Many of us are waiting for, probably, the most important holiday of summer. It’s like an answer to Christmas in winter. The latter are celebrated just after the shortest day in the year, whereas Midsummer or Saint John's is remembered as a celebration of the longest day in the year. It was dedicated to the birthday of Saint John the Baptist in order to be adapted to Christianity. Translation agency Ars libri would like to share some stories on how Midsummer is celebrated around the world.
Midsummer (Joninės) in Kernavė
Midsummer (Joninės) in Kernavė
© DELFI / Orestas Gurevičius

According to Ars libri press release, in Latvia the celebration is called Jāņi. Celebrations take place outside the house and preparations are made by weaving crowns out of oak leaves or Wild Flowers. It is believed that the crowns have healing powers and scare off evil spirits. People go to sauna, drink home-brewed beer, sing songs. There is a Latvian saying līst kā pa Jāņiem (it's raining like on Saint John's day), because the weather is usually bad on June 24th.

It doesn't matter if it's raining or is sunny as it has no effect for the fun. People jump over fire trying to get rid of the burden that they had accumulated over the year, whereas couples jump holding their hands together in order to cement their love. It is not acceptable to sleep during the Midsummer's night. One can do it only after dawn. One of traditions is walking along morning dew because it is believed that this ritual will make a person rich, whereas washing the face with the dew will guarantee beauty. Those, who would like to see the oldest celebrating traditions, they can visit Dzegužkalns park.

Midsummer in Estonia is called Jaanilaupäev. The celebration in this country coincides with the Victory day, which is dedicated for the success of Estonians defence against German soldiers in 23th June 1919. If you wish to see the oldest celebration traditions, you should visit Estonian open-air museum. Estonians can't imagine celebrating Midsummer without bonfires (jaanituli). It is believed that if you don't go near bonfire, your house will burn down. You should go near the bonfire to gain good health. Once the bonfire is reached, it should be walked around 3 times and then walked around 3 times in an opposite direction. That should bring good luck.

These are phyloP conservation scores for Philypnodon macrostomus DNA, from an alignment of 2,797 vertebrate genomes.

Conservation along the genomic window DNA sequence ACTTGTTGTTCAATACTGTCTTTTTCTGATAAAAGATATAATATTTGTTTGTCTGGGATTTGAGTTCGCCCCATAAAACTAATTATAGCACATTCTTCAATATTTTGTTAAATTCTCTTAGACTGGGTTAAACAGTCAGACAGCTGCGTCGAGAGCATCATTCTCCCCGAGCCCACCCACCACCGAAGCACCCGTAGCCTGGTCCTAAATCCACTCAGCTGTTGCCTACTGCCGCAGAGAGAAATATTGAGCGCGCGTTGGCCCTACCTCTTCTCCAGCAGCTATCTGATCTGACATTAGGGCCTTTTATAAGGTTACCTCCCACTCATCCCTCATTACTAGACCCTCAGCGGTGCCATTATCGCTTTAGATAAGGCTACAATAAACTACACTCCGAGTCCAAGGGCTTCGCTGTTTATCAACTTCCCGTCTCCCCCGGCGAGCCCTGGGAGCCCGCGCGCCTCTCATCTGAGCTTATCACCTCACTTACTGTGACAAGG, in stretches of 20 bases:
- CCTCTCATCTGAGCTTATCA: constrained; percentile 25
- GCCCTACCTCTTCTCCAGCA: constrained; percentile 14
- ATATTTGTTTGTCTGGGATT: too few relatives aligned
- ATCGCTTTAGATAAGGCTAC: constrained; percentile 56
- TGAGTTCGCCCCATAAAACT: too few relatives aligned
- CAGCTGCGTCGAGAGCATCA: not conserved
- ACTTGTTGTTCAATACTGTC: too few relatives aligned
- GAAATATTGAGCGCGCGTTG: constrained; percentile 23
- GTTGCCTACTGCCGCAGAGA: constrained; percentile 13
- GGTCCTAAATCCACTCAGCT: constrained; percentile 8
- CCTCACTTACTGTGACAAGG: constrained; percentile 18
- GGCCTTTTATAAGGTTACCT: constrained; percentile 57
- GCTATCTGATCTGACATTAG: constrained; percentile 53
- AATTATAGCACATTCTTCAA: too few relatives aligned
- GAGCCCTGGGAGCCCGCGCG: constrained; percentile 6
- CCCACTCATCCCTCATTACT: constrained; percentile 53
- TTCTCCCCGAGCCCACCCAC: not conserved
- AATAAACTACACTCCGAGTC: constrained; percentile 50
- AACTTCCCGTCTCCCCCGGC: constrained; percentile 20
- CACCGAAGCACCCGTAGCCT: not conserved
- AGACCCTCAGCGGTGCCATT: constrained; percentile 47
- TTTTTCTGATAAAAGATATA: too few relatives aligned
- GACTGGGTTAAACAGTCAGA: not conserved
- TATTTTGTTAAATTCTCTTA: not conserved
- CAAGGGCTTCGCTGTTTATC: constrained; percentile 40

You can sacrifice a branch or some flowers by throwing them into the fire and making a wish. Some older people sit with their backs turned to the fire hoping to strengthen their health. Traditional dishes during Saint John's are various cheese products, however now people are more likely to eat shashlik – a meal of grilled meat, sausages and vegetables with potatoes, tasted with sour cream. There's a ritual before going to sleep to collect 9 different flowers and put them under the pillow. It is believed that this way you will have a dream of your future love.

People go to their respective villages early in Sweden and Finland if the Midsummer holiday is after Saturday or Friday. One of the Finnish rituals is running around dewy grass naked, whereas Swedish rituals include dancing around maypoles. Evil spirits are scared off not only by setting bonfires but also by heavy drinking. The more alcohol is consumed during Midsummer, the more fertile lands people are going to have.

If you decided to go to Sweden during Saint John's, you should learn a song called Helan går. Swedes can't imagine their celebrations without songs. This particular song is sung while drinking and is the most popular song for the celebration of the shortest night in the year.

If you are planning to celebrate Midsummer in Finland you should remember to bring a raincoat and protection from mosquitoes. If you wish to swim in a lake, do it naked it. There's nothing unusual about it in Finland. Most shops are closed during the Midsummer both in Finland and Sweden and cities become empty. If you want to have the best celebrating experience, we recommend you to get an invitation to a private party. If you are unfortunate to get one, you can try your luck by looking for an open-air dancefloor. There are city parties in Skansen museum in Stockholm and Seurasaari island in Helsinki.

One would think that Midsummer should be most popular in Nordic countries, which have the shortest nights. However, it is also celebrated in Spain under the name La noche de San Juan. It is celebrated on the beach. The Spanish people jump over huge, dangerously looking bonfires and set off fireworks.

Once the midnight comes, everyone goes to water and starts washing their faces. One should wash it 3 times and make a wish each time. This ritual ensures success for the whole year. In Catalonia people dress as devils and carry pitchforks with fireworks attached to them, which are set off when dancing to drums. They also write their sins on pieces of paper, which are later burned.

The main drink in Nordic countries during Saint John's is gira, whereas in Catalonia is cava – sparkling wine that is made in this region as well as ratafia – liquor from wine and fresh herbs. The traditional meal is coca – flat loafs of bread which are either sweetened or spicy. However, Saint John's day is a public holiday only in Catalonia. If 24th June is on Sunday or Saturday, local government can announce some other day of the week a non-working day.

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